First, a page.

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Environmental taxation and municipal fiscal federalism: remarks and perspectives on the Italian case study

Listed author(s):
  • Andrea Zatti
  • Fiorenza Carraro

The debate around green fiscal reform has been going on for more than 20 years in Europe. However, to this day the focus has been mainly (or almost completely) concentrated on national fiscal systems, while the local dimension has been largely ignored. Environmental taxes, or at least some of them - final energy consumption taxes, car registration and circulation taxes, construction fees, park and road pricing, charges on tourism, land use and occupation fees - are strongly interrelated to the territorial context and, accordingly, can represent a promising tool to make citizens and city users pay for the services they benefit from or for the external effects they generate. From a multilevel governance perspective, whenever a process of fiscal decentralisation is going on or planned, major attention can be directed to the opportunity to fill in the fiscal gap, at least to some extent, through a major recourse to environmentally related taxes. The expected results (dividends) would not just be in terms of a less distortionary fiscal system, but also of a more transparent and accountable model of financing for local expenditures and functions. The paper provides a preliminary assessment on this subject, focusing mainly on the Italian experience. The categorization of environmental taxes and their quantitative analysis show how no specific attention has currently been given to the local dimension and how major research efforts still have to be done to better investigate their potential role in the context of decentralisation processes.

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Article provided by FrancoAngeli Editore in its journal ECONOMICS AND POLICY OF ENERGY AND THE ENVIRONMENT.

Volume (Year): 2013/2 (2013)
Issue (Month): 2 ()
Pages: 61-92

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Handle: RePEc:fan:efeefe:v:html10.3280/efe2013-002005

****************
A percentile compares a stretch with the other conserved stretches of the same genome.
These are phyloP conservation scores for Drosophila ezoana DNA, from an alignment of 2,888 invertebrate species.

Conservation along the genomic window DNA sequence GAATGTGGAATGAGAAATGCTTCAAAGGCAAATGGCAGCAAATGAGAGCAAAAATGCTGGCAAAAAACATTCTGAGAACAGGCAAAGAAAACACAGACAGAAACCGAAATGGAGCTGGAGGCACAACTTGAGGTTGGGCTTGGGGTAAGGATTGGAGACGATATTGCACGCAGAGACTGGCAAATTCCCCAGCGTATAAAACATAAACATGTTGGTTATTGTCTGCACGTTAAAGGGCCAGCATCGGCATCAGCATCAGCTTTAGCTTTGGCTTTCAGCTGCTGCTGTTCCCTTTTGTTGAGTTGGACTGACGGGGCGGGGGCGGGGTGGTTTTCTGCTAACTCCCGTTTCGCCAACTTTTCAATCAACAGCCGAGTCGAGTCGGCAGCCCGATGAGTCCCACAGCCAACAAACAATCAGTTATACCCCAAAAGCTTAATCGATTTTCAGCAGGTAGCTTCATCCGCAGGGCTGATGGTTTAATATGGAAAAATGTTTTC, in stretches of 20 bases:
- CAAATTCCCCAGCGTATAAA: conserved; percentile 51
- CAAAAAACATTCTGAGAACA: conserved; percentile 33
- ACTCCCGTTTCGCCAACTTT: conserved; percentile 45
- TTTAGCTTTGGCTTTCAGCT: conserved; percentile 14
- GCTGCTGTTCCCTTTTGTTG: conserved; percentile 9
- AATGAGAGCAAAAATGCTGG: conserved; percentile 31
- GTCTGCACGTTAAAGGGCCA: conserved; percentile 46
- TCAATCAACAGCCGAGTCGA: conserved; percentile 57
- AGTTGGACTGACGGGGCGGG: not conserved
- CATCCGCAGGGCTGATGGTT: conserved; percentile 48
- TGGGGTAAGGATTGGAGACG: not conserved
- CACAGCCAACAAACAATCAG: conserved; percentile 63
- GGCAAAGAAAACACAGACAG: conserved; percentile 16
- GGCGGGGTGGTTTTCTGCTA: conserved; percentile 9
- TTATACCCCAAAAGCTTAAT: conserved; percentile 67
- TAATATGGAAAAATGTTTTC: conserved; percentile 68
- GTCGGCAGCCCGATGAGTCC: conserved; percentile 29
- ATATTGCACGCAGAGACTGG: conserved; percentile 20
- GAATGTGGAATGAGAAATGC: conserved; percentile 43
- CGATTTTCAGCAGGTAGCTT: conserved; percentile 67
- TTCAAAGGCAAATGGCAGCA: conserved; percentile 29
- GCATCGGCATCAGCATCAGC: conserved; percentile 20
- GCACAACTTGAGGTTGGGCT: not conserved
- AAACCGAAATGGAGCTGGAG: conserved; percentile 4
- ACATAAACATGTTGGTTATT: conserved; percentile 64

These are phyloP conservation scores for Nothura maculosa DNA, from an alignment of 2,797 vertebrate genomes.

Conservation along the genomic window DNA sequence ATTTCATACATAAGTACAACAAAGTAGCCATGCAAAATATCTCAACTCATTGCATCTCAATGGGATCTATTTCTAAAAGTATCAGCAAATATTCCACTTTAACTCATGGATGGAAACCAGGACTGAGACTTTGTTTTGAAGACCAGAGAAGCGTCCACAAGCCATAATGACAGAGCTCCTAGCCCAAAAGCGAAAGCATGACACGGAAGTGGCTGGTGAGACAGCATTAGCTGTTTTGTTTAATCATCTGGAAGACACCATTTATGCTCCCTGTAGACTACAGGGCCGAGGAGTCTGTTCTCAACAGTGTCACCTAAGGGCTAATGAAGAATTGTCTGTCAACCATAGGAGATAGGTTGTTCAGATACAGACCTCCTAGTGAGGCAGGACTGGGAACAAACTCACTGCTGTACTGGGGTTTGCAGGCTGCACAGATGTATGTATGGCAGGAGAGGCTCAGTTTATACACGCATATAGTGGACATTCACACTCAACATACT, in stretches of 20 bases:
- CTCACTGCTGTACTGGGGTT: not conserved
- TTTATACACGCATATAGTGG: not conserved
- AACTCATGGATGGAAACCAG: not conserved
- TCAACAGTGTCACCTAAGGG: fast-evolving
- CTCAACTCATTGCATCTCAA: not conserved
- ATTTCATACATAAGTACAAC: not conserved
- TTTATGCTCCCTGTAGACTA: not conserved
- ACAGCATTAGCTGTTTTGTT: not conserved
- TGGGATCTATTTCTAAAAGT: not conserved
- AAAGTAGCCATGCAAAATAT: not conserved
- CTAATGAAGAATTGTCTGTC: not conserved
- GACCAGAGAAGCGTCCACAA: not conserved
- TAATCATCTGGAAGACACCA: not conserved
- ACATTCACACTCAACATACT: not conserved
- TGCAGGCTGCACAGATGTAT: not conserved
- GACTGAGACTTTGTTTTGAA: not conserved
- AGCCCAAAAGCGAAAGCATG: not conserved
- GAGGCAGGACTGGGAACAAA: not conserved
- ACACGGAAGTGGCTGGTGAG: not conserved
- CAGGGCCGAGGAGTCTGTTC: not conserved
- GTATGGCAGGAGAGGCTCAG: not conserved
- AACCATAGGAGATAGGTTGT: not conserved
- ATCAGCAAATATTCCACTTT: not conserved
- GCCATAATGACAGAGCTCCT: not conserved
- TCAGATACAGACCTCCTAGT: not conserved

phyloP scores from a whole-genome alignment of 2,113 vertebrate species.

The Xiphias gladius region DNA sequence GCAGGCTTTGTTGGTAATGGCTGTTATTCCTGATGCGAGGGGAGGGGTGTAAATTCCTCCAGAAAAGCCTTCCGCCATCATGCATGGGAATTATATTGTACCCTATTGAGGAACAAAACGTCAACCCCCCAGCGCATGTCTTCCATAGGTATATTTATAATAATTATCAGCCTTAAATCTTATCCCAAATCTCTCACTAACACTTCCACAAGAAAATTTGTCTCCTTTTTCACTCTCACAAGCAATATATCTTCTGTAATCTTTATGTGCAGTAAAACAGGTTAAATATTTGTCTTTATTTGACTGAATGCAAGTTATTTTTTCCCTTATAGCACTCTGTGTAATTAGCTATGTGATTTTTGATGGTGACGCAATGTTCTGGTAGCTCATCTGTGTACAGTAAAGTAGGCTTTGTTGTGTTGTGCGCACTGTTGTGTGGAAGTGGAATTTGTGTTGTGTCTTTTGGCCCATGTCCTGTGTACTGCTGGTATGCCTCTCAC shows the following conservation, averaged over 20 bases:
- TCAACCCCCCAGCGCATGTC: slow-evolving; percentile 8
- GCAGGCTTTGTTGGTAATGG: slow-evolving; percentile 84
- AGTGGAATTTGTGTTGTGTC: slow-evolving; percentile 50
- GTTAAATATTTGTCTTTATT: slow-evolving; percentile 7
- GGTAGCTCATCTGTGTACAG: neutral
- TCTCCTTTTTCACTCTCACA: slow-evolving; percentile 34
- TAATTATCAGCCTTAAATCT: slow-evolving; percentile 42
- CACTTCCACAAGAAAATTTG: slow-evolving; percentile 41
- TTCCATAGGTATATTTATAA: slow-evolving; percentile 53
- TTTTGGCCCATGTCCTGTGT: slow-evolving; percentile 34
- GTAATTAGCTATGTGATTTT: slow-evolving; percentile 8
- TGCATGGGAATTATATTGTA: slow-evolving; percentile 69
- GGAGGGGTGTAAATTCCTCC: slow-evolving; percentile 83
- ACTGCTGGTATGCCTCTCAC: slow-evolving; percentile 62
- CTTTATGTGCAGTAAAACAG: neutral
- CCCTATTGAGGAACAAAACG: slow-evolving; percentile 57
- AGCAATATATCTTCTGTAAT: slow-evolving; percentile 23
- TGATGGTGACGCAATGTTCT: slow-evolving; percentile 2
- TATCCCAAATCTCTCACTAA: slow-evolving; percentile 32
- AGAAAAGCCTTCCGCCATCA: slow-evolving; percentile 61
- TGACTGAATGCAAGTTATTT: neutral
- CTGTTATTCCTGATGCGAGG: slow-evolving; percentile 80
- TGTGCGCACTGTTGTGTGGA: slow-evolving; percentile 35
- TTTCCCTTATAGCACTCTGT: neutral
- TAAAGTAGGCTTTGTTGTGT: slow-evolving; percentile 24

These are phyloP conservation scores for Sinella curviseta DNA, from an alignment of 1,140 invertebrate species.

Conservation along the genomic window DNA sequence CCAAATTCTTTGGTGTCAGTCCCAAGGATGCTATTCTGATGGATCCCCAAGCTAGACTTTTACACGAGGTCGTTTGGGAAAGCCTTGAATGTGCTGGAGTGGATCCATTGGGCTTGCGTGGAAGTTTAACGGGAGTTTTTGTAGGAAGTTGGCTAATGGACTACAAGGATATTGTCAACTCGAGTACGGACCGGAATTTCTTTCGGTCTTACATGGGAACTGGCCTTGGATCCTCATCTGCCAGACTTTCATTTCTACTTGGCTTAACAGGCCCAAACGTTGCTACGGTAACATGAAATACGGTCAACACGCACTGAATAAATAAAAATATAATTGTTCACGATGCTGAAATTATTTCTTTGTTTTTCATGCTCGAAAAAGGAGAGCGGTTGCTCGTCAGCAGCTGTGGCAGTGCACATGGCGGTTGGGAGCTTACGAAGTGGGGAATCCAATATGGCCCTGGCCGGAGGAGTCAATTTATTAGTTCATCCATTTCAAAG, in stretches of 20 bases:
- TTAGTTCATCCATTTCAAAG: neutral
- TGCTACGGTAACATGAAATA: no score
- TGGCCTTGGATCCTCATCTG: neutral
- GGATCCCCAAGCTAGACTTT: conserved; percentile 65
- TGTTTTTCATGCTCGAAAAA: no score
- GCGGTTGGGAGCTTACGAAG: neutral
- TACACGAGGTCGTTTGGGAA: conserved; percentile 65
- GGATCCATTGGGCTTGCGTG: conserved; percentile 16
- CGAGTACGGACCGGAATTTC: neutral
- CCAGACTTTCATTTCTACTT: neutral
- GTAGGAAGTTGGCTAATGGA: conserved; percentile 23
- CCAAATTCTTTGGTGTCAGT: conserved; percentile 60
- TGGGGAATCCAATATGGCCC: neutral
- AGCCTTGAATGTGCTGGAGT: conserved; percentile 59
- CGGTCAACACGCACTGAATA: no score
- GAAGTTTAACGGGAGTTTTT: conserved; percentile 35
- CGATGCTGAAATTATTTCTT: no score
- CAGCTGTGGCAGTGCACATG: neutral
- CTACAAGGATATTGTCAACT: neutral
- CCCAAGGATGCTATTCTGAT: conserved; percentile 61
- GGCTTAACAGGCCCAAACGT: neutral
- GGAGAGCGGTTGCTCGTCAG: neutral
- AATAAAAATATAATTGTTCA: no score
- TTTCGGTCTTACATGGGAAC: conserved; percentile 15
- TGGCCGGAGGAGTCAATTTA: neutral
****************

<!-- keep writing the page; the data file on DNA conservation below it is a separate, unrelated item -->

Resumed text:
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  1. J. Peter Clinch & Eoin O'Neill, 2010. "Designing Development Planning Charges: Settlement Patterns, Cost Recovery and Public Facilities," Urban Studies, Urban Studies Journal Limited, vol. 47(10), pages 2149-2171, September.
  2. Henrik Klinge Jacobsen & Katja Birr-Pedersen & Mette Wier, 2003. "Distributional Implications of Environmental Taxation in Denmark," Fiscal Studies, Institute for Fiscal Studies, vol. 24(4), pages 477-499, December.
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  7. Richard M. Bird, 2008. "Tax Assignment Revisited," International Center for Public Policy Working Paper Series, at AYSPS, GSU paper0805, International Center for Public Policy, Andrew Young School of Policy Studies, Georgia State University.
  8. Wallace E. Oates, 1999. "An Essay on Fiscal Federalism," Journal of Economic Literature, American Economic Association, vol. 37(3), pages 1120-1149, September.
  9. Alberto Majocchi, 1996. "Green fiscal reform and employment: A survey," Environmental & Resource Economics, Springer;European Association of Environmental and Resource Economists, vol. 8(4), pages 375-397, December.
  10. Weingast, Barry R., 2009. "Second generation fiscal federalism: The implications of fiscal incentives," Journal of Urban Economics, Elsevier, vol. 65(3), pages 279-293, May.
  11. Ekins, Paul, 1999. "European environmental taxes and charges: recent experience, issues and trends," Ecological Economics, Elsevier, vol. 31(1), pages 39-62, October.
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